Saturday, November 2, 2013

Father Vittorio Scomparin - Missionary Families from Neocatechumal Way In the Archdiocese of Vancouver: "Pope...I thank you for the immense good that you are doing for the whole Church"


Few parents dream of quitting their jobs, leaving their homes, packing up their children, and flying to foreign countries to evangelize. For four families, Vancouver is their "foreign country."

"I feel it was a vocation," said Carmel Deasy, now a member of Blessed Sacrament Parish. Originally from Ireland, she and her husband, Donal, attended a retreat with other families in the Neocatechumenal Way and offered themselves as lay missionaries. They spent the next 15 years in Taiwan before coming to Vancouver.

"We went in the spirit of the Gospel," Carmel said, with few possessions and little idea of what they would do when they arrived in 1995.

Families in mission live as they did at home: with jobs, a home, etc., but with the added task of helping the local bishop or priest with whatever he has invited them to do. Currently more than 700 families are participating in worldwide mission work as part of the Neocatechumenal Way.

For the Deasys, this was leading faith formation and catechesis in a Taipei parish.

"Doing God's will is simple, but not easy," Carmel said. It took the Deasy family almost three years to settle in. The new language and culture posed significant challenges, and their seven children were the only foreigners in Chinese schools.

She started seeing the effects of her work when her children's schoolmates became attracted to the Neocatechumenal community. "Now about eight or 10 of their friends with no other contact with the Church are waiting for baptism," she said.

"Lord knows who is going to be touched by your witness as a Catholic."

Jim and Mary Johnson spent 10 years on a similar mission in a nearby Asian country. Also from Ireland, the couple and their children flew to Hong Kong after volunteering to evangelize in that diocese.

"We left everything just to be the presence of Jesus among the people," Jim said. "It's the life of Christianity in action."

A family in mission typically stays in one place as long or short as there is need. After 10 years in Hong Kong, the Johnsons were invited to Vancouver, at the same time as the Deasys.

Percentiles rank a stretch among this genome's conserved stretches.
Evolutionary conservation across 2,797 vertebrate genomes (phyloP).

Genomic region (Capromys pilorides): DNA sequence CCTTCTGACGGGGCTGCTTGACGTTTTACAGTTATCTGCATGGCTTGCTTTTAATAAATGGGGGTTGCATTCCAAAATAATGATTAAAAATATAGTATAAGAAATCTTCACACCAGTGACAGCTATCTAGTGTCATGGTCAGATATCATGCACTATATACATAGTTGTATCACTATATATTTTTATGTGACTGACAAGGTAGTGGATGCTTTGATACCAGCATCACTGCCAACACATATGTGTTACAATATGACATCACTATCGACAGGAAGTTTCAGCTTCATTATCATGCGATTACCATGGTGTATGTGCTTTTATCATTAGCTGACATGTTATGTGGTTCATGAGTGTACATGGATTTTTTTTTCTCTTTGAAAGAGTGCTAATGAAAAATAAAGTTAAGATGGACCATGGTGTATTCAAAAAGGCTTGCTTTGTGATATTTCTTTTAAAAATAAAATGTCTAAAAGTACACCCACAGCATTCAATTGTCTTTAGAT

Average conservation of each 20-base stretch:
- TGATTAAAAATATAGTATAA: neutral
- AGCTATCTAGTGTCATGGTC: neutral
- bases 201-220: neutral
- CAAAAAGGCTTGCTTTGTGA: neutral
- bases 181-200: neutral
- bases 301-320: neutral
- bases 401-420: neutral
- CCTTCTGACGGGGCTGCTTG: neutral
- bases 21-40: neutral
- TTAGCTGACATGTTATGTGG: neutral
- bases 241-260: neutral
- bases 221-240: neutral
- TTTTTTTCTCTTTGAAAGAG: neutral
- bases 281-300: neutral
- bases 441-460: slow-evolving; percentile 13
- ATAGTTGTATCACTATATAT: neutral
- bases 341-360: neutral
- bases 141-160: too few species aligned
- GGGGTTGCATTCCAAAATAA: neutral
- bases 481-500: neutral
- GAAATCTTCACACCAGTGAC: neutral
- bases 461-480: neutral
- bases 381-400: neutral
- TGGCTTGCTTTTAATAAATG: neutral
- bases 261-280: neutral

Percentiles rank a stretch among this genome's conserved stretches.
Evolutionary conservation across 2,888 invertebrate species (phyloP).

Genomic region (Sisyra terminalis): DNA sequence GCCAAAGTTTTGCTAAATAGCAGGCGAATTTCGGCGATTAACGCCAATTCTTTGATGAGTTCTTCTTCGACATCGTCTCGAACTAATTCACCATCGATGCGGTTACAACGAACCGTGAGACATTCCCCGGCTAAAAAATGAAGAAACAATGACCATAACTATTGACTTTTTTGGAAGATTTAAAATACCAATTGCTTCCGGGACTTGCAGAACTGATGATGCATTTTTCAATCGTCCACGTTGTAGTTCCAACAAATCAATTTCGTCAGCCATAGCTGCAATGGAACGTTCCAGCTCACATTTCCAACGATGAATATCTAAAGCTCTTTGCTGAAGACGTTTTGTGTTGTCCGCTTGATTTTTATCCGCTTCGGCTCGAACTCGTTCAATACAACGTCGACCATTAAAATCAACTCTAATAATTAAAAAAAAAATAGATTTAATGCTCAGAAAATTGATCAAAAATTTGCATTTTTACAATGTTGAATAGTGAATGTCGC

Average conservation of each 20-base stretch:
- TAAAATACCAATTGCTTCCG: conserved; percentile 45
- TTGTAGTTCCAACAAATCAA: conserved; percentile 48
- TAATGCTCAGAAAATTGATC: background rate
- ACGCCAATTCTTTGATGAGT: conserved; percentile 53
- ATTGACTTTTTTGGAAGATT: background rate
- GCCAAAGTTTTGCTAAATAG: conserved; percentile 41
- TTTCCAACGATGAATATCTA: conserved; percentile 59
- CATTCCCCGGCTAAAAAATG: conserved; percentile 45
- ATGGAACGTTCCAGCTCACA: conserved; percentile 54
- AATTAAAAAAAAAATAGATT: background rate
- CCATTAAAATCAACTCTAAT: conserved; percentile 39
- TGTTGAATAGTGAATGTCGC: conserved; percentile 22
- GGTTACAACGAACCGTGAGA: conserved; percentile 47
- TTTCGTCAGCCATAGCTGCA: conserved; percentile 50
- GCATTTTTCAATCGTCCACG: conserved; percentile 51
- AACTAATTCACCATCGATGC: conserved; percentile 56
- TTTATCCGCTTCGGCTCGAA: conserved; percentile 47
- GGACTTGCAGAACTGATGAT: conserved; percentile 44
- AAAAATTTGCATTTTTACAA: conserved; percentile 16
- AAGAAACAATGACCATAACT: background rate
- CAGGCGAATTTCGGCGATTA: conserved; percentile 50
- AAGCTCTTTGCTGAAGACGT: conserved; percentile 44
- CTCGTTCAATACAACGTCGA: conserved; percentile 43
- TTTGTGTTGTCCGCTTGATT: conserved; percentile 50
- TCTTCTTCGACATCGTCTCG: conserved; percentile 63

Their new task? "Evangelization of Chinese immigrants in Richmond," Carmel explained. Having lived in Asia for so long, both families were familiar with the culture and language of the growing immigrant community when they arrived in 2000.

The Johnsons are creating a series of talks for lapsed and doubting Catholics with Father Paul Chu, pastor of Canadian Martyrs Parish. Both families are also involved in the Neocatechumenal Way communities at Blessed Sacrament Parish and Guardian Angels Parish in Vancouver.

"We're here as long as God wants," Jim noted.

Lay missionary Ramona Belanger, a mother of 12, finds her biggest motivation is gratitude to God.

"The reason to do this was to be grateful to the Lord, to say thank-you to Him," she said. Born in Rome, Belanger was an avid student and earned a master's degree in languages. But school "didn't give life," she said.

Ramona immigrated to Quebec after she married. She and her husband became active in the Neocatechumenal Way, and found money and possessions did not satisfy their souls. They decided to offer themselves as lay missionaries.

The Belangers offered to go for nine or 10 consecutive years before Father Vittorio Scomparin presented a need for French-speaking missionaries on Canada's west coast. They sold everything to come here on mission in 2002.

"I do this out of love for Jesus Christ," Ramona explained. "I know that if He wants me to spread the good news, I will." She admitted balancing mission work and family responsibilities is sometimes challenging.

"The difference between this situation and a traditional missionary pastoral is that the whole family, children included, is called to evangelize," explained Father Scomparin.

"Generosity in collaborating with God and being open to life is rewarded by having a joyous and alive family community."

He added that there are "several thousand" families worldwide ready to be sent.

The concept of sending families on mission arose in 1986, in response to Pope John Paul II's call for a new evangelization. Bishops and other leaders invite families and direct them where to go and what to do.

Every few years the current Pope celebrates an official sending-out for all families in mission, presenting them with crucifixes and giving a blessing.

Pope Francis met with The Way founders and expressed his appreciation of the initiative's work on Sept. 5.

"I thank you for the immense good that you are doing for the whole Church," he said, the Zenit news agency reported.

Milton and Grethel Davis (and seven children) are the newest family in mission to arrive in Vancouver. Here from Nicaragua since 2006, they have seen The Way's impact grow from two communities to five.

"The Lord wants to love Vancouver: that's why He sends poor missionaries," Grethel said. The two have been helping with marriage, baptism, and confirmation preparation as well as catechesis and youth groups.

Milton sees their lives as having two missions: to evangelize and to have a family.

"We are here because the Lord has fulfilled us. We found what we were looking for," Grethel added.

By Agnieszka KrawczynskiMary Johnson

Thursday, 03 October 2013 07:54

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